By Jonathan Stempel and Jonathan Allen
NEW YORK (Reuters) – Documents released by a judge’s order on Thursday detailed a flurry of communications involving Donald Trump, his campaign team and former personal lawyer Michael Cohen to engineer hush-money payments to a porn actress who said she had a sexual encounter with the president shortly before the 2016 election.
U.S. District Judge William Pauley in Manhattan on Wednesday had ordered that the material, used by prosecutors to obtain a 2018 search warrant for Cohen’s home and office, be unsealed on Thursday morning. The judge found there was no reason to keep the documents secret after prosecutors told him that their investigation into the payments had ended.
Cohen, 52, pleaded guilty in August 2018 to violating campaign finance law by directing payments of $130,000 to adult film star Stormy Daniels and $150,000 to Playboy model Karen McDougal to avert a scandal shortly before the 2016 presidential election. Both women have said they had sexual encounters with Trump more than a decade ago and that the money was meant to buy their silence. Trump has denied the encounters and in 2018 told reporters he knew nothing about a payment to Daniels.
The search warrant application described a phone call on Oct. 8, 2016, about a month before the election, involving Trump, Cohen and Hope Hicks, then the press secretary for Trump’s presidential campaign, which prosecutors believed was to discuss paying to squash public reports of an affair between Trump and Daniels.
A few minutes after that call, Cohen called David Pecker, the president of American Media Inc who was close to Trump, and then received a call from another employee at AMI, which published the National Enquirer tabloid newspaper. A short time later, Cohen called Hicks back for about two minutes. Calls between the Trump campaign, AMI and Cohen continued through the evening.
Prosecutors said these calls were to discuss getting a payment to Keith Davidson, then an attorney for Daniels.
On Oct. 17, 2016, Cohen was involved in calls and texts as he feared the attempted settlement agreement might fall apart, according to the warrant application.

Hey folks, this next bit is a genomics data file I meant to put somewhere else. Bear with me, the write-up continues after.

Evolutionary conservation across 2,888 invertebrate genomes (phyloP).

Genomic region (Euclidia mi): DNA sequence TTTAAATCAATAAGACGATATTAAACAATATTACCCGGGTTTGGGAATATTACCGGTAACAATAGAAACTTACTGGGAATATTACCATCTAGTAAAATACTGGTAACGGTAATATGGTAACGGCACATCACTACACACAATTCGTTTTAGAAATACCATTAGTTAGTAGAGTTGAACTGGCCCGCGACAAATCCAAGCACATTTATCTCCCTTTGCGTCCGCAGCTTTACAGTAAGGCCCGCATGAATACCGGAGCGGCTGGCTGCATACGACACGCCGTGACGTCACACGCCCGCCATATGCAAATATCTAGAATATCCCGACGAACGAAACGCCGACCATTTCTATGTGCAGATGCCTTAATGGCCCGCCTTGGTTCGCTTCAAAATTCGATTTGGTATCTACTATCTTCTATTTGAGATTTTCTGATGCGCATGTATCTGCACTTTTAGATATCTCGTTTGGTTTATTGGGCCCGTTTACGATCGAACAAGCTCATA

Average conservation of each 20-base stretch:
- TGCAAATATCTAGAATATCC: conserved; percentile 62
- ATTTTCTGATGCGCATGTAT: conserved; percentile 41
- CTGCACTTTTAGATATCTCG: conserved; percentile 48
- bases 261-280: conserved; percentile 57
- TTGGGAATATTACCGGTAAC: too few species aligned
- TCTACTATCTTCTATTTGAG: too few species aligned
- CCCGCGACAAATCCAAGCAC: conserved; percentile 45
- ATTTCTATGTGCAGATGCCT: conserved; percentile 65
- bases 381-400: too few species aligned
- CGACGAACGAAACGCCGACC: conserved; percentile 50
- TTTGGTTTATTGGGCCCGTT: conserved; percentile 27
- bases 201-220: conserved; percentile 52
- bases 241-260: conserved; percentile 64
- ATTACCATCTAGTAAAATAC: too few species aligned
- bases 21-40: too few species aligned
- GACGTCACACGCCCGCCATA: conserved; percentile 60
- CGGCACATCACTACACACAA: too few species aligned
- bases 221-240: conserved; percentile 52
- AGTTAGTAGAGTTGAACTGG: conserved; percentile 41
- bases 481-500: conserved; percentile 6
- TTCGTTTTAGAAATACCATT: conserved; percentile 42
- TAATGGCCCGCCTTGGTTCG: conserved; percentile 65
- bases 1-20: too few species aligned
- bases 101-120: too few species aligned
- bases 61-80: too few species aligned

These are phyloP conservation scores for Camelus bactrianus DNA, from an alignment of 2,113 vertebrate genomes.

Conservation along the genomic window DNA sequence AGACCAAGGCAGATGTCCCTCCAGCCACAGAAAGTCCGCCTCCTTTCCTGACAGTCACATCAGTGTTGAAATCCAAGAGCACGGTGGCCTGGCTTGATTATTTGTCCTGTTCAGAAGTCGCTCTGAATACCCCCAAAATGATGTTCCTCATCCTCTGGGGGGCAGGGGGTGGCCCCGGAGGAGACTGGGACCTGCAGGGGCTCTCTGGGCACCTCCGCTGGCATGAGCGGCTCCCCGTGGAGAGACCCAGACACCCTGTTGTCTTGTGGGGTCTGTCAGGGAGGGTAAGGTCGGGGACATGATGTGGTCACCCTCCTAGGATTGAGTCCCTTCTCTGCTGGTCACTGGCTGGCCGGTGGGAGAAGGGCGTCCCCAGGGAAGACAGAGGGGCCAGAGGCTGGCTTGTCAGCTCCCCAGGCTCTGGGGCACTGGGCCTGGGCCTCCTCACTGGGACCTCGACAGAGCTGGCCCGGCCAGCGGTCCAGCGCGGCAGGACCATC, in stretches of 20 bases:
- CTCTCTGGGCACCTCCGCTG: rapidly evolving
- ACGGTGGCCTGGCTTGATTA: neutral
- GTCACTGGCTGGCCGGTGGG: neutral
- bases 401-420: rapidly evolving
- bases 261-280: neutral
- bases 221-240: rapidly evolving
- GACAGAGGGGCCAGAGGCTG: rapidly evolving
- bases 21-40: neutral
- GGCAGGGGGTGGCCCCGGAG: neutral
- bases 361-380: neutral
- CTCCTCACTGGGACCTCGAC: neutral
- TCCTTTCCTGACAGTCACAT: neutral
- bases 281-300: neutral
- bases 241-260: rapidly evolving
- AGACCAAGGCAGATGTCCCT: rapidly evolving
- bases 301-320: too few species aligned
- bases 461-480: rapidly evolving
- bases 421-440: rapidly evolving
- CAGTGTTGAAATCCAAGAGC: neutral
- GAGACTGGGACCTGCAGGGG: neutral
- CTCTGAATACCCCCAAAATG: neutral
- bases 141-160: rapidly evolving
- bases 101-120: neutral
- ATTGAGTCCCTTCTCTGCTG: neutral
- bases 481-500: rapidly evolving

The documents indicated that Dylan Howard, chief content officer at AMI, believed Daniels might be trying to sell her story to a news outlet after all.
“I’m told they’re going with DailyMail,” Howard wrote in a text to Cohen late that afternoon, referring to a British tabloid. “Are you aware?” The pair quickly got on the phone. Cohen tried to call Trump but appears to have been unsuccessful, the documents showed.
The negotiations continued with Cohen communicating multiple times on Oct. 26 with Daniels’ lawyer and the two AMI executives, Pecker and Howard, the documents showed.
The following morning Cohen called Trump and spoke with him for about three minutes, and then soon after made a second call for about 90 seconds to Trump, the documents showed. Less than 30 minutes later, Cohen sent emails to a person who had set up the limited liability companies through which the payment funds were handled, asking that he be sent “the filing receipt” as soon as possible, the documents showed.
After meeting with a bank representative from First Republic Bank at Trump Tower that day, Cohen transferred $131,000 out of a home equity line of credit that Cohen had at First Republic, which prosecutors said was used to pay Daniels.
Cohen, who was once Trump’s self-described “fixer,” began serving a three-year prison sentence in May for his campaign finance violations and other crimes, including making false statements to a bank and tax evasion.
Pauley had ordered many of the search warrant material about Cohen’s personal business dealings unsealed earlier this year, but allowed the hush-money documents to remain secret because an investigation involving the payments was still in progress.
Cohen pleaded guilty last November to separate charges brought by the office of former Special Prosecutor Robert Mueller, who was investigating contacts between Trump’s 2016 presidential campaign and Russia. Cohen admitted he lied to Congress about the extent of contacts between Trump and Russians during the campaign.
The White House did not immediately respond to a request for comment on the released documents.
(Additional reporting by Brendan Pierson; Editing by Noeleen Walder and Will Dunham)